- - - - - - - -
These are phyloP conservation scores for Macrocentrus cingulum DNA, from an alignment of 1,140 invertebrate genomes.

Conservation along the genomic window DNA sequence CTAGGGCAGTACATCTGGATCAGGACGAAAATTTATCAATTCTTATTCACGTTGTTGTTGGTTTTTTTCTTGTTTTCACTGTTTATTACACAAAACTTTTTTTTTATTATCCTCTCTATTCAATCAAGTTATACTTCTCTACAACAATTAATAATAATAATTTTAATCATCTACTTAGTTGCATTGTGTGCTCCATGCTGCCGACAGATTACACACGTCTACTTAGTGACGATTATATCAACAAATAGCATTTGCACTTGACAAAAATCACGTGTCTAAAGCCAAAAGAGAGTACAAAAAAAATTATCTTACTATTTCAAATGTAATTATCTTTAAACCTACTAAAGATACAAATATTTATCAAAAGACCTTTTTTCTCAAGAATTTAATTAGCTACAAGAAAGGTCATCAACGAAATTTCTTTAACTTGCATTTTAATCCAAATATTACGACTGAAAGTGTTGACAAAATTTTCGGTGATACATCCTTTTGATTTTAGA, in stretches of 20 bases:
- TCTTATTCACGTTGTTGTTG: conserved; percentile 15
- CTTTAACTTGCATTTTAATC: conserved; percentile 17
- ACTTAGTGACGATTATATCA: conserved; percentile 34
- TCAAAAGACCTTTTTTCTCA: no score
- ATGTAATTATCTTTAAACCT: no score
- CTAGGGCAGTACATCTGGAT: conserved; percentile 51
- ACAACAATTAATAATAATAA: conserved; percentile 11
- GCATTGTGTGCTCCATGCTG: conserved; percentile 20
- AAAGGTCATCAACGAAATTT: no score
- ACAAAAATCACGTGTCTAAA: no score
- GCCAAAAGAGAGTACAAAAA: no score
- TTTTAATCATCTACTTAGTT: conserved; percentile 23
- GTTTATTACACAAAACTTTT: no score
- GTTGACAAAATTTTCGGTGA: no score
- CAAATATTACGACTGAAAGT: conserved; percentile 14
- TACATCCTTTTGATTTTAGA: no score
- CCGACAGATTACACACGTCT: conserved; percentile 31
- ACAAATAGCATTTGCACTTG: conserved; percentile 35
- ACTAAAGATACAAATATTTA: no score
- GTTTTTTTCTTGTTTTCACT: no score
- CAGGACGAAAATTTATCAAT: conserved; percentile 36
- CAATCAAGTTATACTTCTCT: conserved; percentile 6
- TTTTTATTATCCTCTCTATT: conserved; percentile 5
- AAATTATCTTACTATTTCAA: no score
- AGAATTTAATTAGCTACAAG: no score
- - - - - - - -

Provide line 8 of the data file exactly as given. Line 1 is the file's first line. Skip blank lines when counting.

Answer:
- CTAGGGCAGTACATCTGGAT: conserved; percentile 51